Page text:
Many years ago I made an earnest resolution to work less and to spend more time on my personal life, family and health.

Being a type A personality, it was easier to say that than to follow through. By late in the same month, as I am running through another airport, I realized that I am already back to my old pattern of working seven days a week.

On the next plane ride I took the time to ask myself a few hard questions. From that experience I developed these Five Guidelines to have a Happier, Healthier and more Successful Life. Isn't that what we are ultimately after?

1. Make resolutions that you can manage. Specify your desired end result and make the goals measureable. For example, instead of saying that you want to lose weight, give yourself a specific time frame for a number of pounds or inches broken down into smaller pieces so that you have incremental targets to meet. Make the objectives a slight stretch but achievable. You are more likely to continue once you see positive progress towards your ultimate goal.

Limit the number of resolutions. Your mind can only deal with so many...

Mu Daiko 15th Anniversary Concert and Minnesota Tour, February 9-19, 2012

Posted by Lia Chang on Thursday, 05 January 2012

Mu Daiko 15th Anniversary Concert and Minnesota Tour, February 9-19, 2012

Mu Performing Arts presents Mu Daiko, Minnesota’s foremost taiko drumming ensemble, as it returns to the Mcknight Theatre At Ordway Center For Performing Arts,345 Washington St. in St Paul, MN., to present its 15th anniversary concert. Starring Hanayui from KODO, legendary Odaiko soloist, Yoshikazu Fujimoto and featuring North American guest artists, Tiffany Tamaribuchi and Megan Chao Smith.

The first weekend of performances (Feb. 9-12) will feature Mu Daiko in concert. The second weekend (Feb. 16-19) will feature Mu Daiko along with special guest appearances including:

Hanayui from KODO: The top founders and artists from legendary group, KODO, come together to bring the best of Japanese taiko to the Minnesota stage. Long recognized as visionaries of the artform world-wide, Hanayui features three top female artists in traditional and fresh new performances of dance, drumming and song. Also featured is Yoshikazu Fujimoto, long-considered the best Odaiko performer in the world.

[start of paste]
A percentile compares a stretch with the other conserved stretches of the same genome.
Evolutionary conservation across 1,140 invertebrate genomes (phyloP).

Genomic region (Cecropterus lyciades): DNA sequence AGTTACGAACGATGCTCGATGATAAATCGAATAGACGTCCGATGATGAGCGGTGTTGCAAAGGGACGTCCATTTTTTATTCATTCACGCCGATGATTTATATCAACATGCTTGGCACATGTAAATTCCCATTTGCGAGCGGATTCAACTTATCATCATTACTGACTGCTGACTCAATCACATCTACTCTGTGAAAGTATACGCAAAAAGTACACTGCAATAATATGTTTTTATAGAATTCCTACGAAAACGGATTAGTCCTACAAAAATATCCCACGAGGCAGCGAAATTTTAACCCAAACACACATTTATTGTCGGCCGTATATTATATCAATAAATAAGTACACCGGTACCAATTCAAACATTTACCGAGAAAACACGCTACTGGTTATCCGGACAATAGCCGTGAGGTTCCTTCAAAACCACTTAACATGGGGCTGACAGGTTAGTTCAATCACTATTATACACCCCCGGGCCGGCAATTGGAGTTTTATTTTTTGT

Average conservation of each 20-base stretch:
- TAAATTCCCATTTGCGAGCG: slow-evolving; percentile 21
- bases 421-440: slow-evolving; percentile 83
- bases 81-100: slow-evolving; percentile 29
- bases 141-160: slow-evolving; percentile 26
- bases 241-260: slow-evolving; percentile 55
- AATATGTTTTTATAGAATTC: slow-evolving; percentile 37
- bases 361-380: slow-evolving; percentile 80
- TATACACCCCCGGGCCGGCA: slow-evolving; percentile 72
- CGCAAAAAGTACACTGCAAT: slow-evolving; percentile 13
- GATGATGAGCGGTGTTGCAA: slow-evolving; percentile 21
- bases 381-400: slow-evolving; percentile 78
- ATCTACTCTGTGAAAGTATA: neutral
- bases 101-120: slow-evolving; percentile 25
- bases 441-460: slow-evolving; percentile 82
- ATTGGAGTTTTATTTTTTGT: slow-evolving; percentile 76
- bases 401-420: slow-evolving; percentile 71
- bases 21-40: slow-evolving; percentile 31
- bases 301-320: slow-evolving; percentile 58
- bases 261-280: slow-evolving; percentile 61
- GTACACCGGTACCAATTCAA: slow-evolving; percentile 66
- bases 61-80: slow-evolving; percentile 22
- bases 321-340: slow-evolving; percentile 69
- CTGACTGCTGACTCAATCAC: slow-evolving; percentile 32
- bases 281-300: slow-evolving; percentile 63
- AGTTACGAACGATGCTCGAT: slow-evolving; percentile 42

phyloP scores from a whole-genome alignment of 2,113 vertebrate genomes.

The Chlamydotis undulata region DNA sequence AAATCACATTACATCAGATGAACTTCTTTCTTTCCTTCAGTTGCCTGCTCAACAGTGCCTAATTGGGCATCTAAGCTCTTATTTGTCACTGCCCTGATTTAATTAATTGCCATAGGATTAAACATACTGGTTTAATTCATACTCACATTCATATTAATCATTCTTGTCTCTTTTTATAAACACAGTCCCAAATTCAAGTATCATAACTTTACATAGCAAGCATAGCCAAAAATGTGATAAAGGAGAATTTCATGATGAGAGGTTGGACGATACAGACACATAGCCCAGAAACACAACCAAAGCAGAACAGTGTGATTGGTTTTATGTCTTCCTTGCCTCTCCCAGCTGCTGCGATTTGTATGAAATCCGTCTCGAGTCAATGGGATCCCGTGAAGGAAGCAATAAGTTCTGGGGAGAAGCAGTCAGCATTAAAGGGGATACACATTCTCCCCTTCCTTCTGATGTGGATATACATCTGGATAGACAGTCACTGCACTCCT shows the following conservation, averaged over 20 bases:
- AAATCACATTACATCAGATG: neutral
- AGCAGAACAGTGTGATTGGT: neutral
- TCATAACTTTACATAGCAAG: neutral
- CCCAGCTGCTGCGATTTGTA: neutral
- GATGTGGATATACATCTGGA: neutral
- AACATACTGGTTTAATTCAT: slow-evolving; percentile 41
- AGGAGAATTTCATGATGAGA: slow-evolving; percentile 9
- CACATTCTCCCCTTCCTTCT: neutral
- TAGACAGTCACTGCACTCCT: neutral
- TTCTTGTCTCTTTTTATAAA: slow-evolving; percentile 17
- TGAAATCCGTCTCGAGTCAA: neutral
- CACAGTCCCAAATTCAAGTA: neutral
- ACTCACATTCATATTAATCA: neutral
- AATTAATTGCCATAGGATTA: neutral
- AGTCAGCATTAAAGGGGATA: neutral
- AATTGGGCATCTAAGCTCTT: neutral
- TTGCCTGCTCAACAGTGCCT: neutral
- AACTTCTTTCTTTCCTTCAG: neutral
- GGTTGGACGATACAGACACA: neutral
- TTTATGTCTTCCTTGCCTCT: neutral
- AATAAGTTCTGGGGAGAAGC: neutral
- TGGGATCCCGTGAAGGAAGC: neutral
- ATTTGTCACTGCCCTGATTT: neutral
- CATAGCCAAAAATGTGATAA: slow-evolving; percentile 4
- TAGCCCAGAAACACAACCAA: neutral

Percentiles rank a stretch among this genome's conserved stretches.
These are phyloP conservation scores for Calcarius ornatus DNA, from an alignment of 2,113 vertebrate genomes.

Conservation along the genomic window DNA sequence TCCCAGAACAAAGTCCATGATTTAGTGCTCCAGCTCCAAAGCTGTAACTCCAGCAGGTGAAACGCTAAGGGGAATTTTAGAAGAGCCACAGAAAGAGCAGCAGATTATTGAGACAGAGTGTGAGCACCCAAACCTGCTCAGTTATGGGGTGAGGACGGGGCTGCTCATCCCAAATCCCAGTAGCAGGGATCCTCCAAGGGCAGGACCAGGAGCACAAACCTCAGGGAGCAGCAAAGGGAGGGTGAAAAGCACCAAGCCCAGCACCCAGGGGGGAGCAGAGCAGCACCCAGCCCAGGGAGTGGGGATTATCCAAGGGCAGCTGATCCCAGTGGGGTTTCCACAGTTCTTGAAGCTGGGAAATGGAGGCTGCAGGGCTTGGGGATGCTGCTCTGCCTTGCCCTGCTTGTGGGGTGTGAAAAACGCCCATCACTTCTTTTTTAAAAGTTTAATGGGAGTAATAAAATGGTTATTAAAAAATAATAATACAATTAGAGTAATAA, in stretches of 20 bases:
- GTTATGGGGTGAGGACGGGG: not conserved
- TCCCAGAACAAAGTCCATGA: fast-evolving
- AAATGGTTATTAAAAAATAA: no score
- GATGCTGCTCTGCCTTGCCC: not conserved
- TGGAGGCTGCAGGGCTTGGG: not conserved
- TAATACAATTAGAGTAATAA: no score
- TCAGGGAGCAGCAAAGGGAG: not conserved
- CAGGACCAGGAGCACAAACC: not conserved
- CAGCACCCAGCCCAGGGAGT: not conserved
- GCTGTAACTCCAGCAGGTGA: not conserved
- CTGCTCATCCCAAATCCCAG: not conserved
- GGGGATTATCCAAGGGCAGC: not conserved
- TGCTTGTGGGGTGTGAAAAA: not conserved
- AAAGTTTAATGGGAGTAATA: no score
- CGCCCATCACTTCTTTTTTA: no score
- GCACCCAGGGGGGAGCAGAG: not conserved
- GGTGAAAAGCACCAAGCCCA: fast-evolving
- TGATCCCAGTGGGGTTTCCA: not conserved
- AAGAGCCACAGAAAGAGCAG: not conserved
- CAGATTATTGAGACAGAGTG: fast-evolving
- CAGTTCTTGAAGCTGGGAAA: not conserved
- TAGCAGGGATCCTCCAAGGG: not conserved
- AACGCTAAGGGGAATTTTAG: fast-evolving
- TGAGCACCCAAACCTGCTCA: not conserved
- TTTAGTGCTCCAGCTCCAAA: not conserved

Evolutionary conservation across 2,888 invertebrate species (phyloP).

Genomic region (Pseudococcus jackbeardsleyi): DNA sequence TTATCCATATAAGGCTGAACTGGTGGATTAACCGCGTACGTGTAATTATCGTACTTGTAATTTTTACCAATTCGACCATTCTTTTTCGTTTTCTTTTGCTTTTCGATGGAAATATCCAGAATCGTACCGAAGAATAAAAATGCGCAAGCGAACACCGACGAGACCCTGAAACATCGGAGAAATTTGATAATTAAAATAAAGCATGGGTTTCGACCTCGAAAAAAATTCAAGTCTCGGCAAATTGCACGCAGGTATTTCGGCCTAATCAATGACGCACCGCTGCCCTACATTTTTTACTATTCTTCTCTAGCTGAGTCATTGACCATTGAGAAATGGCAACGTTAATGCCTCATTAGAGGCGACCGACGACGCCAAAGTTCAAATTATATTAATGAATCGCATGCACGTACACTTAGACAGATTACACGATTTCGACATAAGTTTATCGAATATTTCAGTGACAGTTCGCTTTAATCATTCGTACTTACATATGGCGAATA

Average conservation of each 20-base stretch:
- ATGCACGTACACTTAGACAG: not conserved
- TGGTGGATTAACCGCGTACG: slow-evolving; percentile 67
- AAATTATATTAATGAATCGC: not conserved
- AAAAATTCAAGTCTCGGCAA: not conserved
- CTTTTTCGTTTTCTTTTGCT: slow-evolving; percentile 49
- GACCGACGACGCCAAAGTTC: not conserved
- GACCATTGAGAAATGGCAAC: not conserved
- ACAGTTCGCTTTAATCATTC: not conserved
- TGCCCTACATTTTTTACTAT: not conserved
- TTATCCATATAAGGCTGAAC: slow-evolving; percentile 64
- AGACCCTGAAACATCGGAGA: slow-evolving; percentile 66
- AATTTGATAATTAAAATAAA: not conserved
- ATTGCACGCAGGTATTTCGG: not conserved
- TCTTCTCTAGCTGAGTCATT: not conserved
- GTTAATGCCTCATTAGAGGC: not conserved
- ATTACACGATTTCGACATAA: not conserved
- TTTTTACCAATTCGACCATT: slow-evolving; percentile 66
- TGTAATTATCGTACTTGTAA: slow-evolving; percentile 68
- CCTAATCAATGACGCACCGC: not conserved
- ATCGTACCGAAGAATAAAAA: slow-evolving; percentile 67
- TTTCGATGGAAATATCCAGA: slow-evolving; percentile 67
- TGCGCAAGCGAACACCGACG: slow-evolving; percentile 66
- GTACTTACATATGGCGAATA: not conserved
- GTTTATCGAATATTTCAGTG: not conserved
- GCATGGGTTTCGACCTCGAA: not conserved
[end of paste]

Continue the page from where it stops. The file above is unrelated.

Tiffany Tamaribuchi: Grand Champion, 2002 All Japan Odaiko Contest. With her two signature strengths of power and form, Tamaribuchi was proclaimed by contest judges to have “a perfect hit.” She brings 22 years experience touring and training professionally with several top companies and folk artists throughout Japan.

Megan Chao Smith: One of a handful of Americans to perform taiko professionally in Japan, Megan Chao Smith was the first foreigner ever to dance in the sacred Hana Matsuri...

A Few Words about Burton Fong-Torres 1949-2012 by Ben Fong-Torres

Posted by AC Team on Saturday, 01 December 2012

Photo: Burton Fong-Torres with mother Connie Fong-Torres

San Francisco

Burton, My Brother

by Ben Fong-Torres


The hardest part about losing a sibling – or anyone close to you, come to think of it – is having to go out and see friends and hear those most innocent of questions: “What’s new with you?” or “How’re you doing?”

Depending on who’s asking, I’ve been saying, “All right, thanks, and you?” or “Not so great. My younger brother died.” And then you gird yourself for the questions and sympathy, and you let out a couple of details, and try to figure out a transition to another subject; any other subject.

That’s how it’s been since November 11th, the Sunday of Thanksgiving week. Burton, who was 63 and the youngest of us five children, died after several years of living with a weak heart, helped not at all by kidney dialysis.  Since childhood, Burton was slow, and did not advance far, in school or in life. Later in life, he had no friends. And so, when he passed away, we, his family, chose not to have a service. Our mother, 91, is in nursing care and in no shape, physical or mental, to be attending a funeral for the third child she has lost.

So, no obituary, no service, no facebook page, as we had for my sister Shirley, who died in June of last year. She was a public person, constantly in the media. Burt was the flip side.

But he was vitally important in our family. As a close friend wrote, “Looking back, Burton was a blessing for your family. He was the one who kept your parents company.”...